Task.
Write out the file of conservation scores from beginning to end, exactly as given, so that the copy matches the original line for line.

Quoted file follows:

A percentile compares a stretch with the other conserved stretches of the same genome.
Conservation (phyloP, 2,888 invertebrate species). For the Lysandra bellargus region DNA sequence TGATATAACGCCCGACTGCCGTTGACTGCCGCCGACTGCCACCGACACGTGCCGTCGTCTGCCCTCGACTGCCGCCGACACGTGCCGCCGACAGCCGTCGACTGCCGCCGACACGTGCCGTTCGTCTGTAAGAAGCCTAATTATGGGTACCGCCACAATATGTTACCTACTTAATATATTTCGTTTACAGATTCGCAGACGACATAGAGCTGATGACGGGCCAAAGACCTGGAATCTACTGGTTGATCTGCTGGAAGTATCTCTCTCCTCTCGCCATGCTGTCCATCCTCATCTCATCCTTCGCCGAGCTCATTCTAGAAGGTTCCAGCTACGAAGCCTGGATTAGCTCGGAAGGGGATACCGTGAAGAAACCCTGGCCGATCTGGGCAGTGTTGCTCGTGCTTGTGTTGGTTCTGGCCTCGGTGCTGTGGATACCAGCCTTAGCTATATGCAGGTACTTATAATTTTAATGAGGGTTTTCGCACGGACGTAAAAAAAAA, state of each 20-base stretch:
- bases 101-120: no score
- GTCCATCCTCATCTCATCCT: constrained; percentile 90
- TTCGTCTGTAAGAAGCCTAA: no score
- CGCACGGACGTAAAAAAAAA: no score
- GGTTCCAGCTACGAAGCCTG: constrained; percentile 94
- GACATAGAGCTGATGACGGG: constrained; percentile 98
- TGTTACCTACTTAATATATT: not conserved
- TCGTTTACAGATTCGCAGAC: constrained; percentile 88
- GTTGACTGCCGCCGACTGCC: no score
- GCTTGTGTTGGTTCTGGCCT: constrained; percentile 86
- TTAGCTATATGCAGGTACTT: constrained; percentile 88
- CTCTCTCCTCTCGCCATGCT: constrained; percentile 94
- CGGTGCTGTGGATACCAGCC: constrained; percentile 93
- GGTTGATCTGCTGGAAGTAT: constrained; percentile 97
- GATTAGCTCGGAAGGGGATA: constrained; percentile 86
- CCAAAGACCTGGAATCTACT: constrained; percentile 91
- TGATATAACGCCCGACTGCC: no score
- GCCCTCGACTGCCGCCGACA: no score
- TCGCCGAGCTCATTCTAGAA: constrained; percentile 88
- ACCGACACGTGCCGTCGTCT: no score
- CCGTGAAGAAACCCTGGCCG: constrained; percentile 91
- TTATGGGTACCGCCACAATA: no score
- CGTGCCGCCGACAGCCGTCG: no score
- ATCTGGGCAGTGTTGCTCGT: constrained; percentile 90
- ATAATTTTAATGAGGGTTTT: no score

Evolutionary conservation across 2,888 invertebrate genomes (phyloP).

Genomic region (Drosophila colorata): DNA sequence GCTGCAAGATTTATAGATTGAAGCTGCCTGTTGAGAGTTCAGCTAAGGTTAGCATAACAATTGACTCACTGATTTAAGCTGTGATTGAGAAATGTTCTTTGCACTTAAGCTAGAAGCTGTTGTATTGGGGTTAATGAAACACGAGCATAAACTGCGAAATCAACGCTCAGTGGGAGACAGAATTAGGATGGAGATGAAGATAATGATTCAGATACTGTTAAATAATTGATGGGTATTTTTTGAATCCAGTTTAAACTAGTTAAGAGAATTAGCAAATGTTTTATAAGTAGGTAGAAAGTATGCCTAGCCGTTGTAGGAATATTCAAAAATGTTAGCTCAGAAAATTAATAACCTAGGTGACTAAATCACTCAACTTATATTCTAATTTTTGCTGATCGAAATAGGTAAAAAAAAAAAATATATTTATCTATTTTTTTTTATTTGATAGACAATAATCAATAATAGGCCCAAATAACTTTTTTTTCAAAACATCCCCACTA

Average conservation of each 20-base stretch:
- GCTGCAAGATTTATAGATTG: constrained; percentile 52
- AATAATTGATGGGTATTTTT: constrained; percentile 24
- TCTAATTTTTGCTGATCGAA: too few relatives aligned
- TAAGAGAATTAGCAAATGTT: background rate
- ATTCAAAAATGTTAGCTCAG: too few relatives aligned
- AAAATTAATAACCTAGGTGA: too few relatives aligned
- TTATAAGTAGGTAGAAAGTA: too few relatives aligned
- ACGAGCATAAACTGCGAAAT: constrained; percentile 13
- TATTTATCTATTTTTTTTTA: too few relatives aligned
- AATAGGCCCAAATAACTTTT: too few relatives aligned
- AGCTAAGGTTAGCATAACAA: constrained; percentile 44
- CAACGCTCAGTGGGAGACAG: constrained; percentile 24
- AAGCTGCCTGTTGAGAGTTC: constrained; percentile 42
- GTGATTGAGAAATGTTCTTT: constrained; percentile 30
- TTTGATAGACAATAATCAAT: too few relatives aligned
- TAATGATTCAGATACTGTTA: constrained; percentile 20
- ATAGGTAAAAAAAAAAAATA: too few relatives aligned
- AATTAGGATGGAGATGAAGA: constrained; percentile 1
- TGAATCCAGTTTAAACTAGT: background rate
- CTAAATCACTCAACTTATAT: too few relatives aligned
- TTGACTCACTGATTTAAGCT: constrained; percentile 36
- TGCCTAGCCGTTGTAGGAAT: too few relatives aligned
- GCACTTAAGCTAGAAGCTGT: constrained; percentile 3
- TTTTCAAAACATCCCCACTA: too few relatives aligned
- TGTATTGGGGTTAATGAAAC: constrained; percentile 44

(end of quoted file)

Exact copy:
A percentile compares a stretch with the other conserved stretches of the same genome.
Conservation (phyloP, 2,888 invertebrate species). For the Lysandra bellargus region DNA sequence TGATATAACGCCCGACTGCCGTTGACTGCCGCCGACTGCCACCGACACGTGCCGTCGTCTGCCCTCGACTGCCGCCGACACGTGCCGCCGACAGCCGTCGACTGCCGCCGACACGTGCCGTTCGTCTGTAAGAAGCCTAATTATGGGTACCGCCACAATATGTTACCTACTTAATATATTTCGTTTACAGATTCGCAGACGACATAGAGCTGATGACGGGCCAAAGACCTGGAATCTACTGGTTGATCTGCTGGAAGTATCTCTCTCCTCTCGCCATGCTGTCCATCCTCATCTCATCCTTCGCCGAGCTCATTCTAGAAGGTTCCAGCTACGAAGCCTGGATTAGCTCGGAAGGGGATACCGTGAAGAAACCCTGGCCGATCTGGGCAGTGTTGCTCGTGCTTGTGTTGGTTCTGGCCTCGGTGCTGTGGATACCAGCCTTAGCTATATGCAGGTACTTATAATTTTAATGAGGGTTTTCGCACGGACGTAAAAAAAAA, state of each 20-base stretch:
- bases 101-120: no score
- GTCCATCCTCATCTCATCCT: constrained; percentile 90
- TTCGTCTGTAAGAAGCCTAA: no score
- CGCACGGACGTAAAAAAAAA: no score
- GGTTCCAGCTACGAAGCCTG: constrained; percentile 94
- GACATAGAGCTGATGACGGG: constrained; percentile 98
- TGTTACCTACTTAATATATT: not conserved
- TCGTTTACAGATTCGCAGAC: constrained; percentile 88
- GTTGACTGCCGCCGACTGCC: no score
- GCTTGTGTTGGTTCTGGCCT: constrained; percentile 86
- TTAGCTATATGCAGGTACTT: constrained; percentile 88
- CTCTCTCCTCTCGCCATGCT: constrained; percentile 94
- CGGTGCTGTGGATACCAGCC: constrained; percentile 93
- GGTTGATCTGCTGGAAGTAT: constrained; percentile 97
- GATTAGCTCGGAAGGGGATA: constrained; percentile 86
- CCAAAGACCTGGAATCTACT: constrained; percentile 91
- TGATATAACGCCCGACTGCC: no score
- GCCCTCGACTGCCGCCGACA: no score
- TCGCCGAGCTCATTCTAGAA: constrained; percentile 88
- ACCGACACGTGCCGTCGTCT: no score
- CCGTGAAGAAACCCTGGCCG: constrained; percentile 91
- TTATGGGTACCGCCACAATA: no score
- CGTGCCGCCGACAGCCGTCG: no score
- ATCTGGGCAGTGTTGCTCGT: constrained; percentile 90
- ATAATTTTAATGAGGGTTTT: no score

Evolutionary conservation across 2,888 invertebrate genomes (phyloP).

Genomic region (Drosophila colorata): DNA sequence GCTGCAAGATTTATAGATTGAAGCTGCCTGTTGAGAGTTCAGCTAAGGTTAGCATAACAATTGACTCACTGATTTAAGCTGTGATTGAGAAATGTTCTTTGCACTTAAGCTAGAAGCTGTTGTATTGGGGTTAATGAAACACGAGCATAAACTGCGAAATCAACGCTCAGTGGGAGACAGAATTAGGATGGAGATGAAGATAATGATTCAGATACTGTTAAATAATTGATGGGTATTTTTTGAATCCAGTTTAAACTAGTTAAGAGAATTAGCAAATGTTTTATAAGTAGGTAGAAAGTATGCCTAGCCGTTGTAGGAATATTCAAAAATGTTAGCTCAGAAAATTAATAACCTAGGTGACTAAATCACTCAACTTATATTCTAATTTTTGCTGATCGAAATAGGTAAAAAAAAAAAATATATTTATCTATTTTTTTTTATTTGATAGACAATAATCAATAATAGGCCCAAATAACTTTTTTTTCAAAACATCCCCACTA

Average conservation of each 20-base stretch:
- GCTGCAAGATTTATAGATTG: constrained; percentile 52
- AATAATTGATGGGTATTTTT: constrained; percentile 24
- TCTAATTTTTGCTGATCGAA: too few relatives aligned
- TAAGAGAATTAGCAAATGTT: background rate
- ATTCAAAAATGTTAGCTCAG: too few relatives aligned
- AAAATTAATAACCTAGGTGA: too few relatives aligned
- TTATAAGTAGGTAGAAAGTA: too few relatives aligned
- ACGAGCATAAACTGCGAAAT: constrained; percentile 13
- TATTTATCTATTTTTTTTTA: too few relatives aligned
- AATAGGCCCAAATAACTTTT: too few relatives aligned
- AGCTAAGGTTAGCATAACAA: constrained; percentile 44
- CAACGCTCAGTGGGAGACAG: constrained; percentile 24
- AAGCTGCCTGTTGAGAGTTC: constrained; percentile 42
- GTGATTGAGAAATGTTCTTT: constrained; percentile 30
- TTTGATAGACAATAATCAAT: too few relatives aligned
- TAATGATTCAGATACTGTTA: constrained; percentile 20
- ATAGGTAAAAAAAAAAAATA: too few relatives aligned
- AATTAGGATGGAGATGAAGA: constrained; percentile 1
- TGAATCCAGTTTAAACTAGT: background rate
- CTAAATCACTCAACTTATAT: too few relatives aligned
- TTGACTCACTGATTTAAGCT: constrained; percentile 36
- TGCCTAGCCGTTGTAGGAAT: too few relatives aligned
- GCACTTAAGCTAGAAGCTGT: constrained; percentile 3
- TTTTCAAAACATCCCCACTA: too few relatives aligned
- TGTATTGGGGTTAATGAAAC: constrained; percentile 44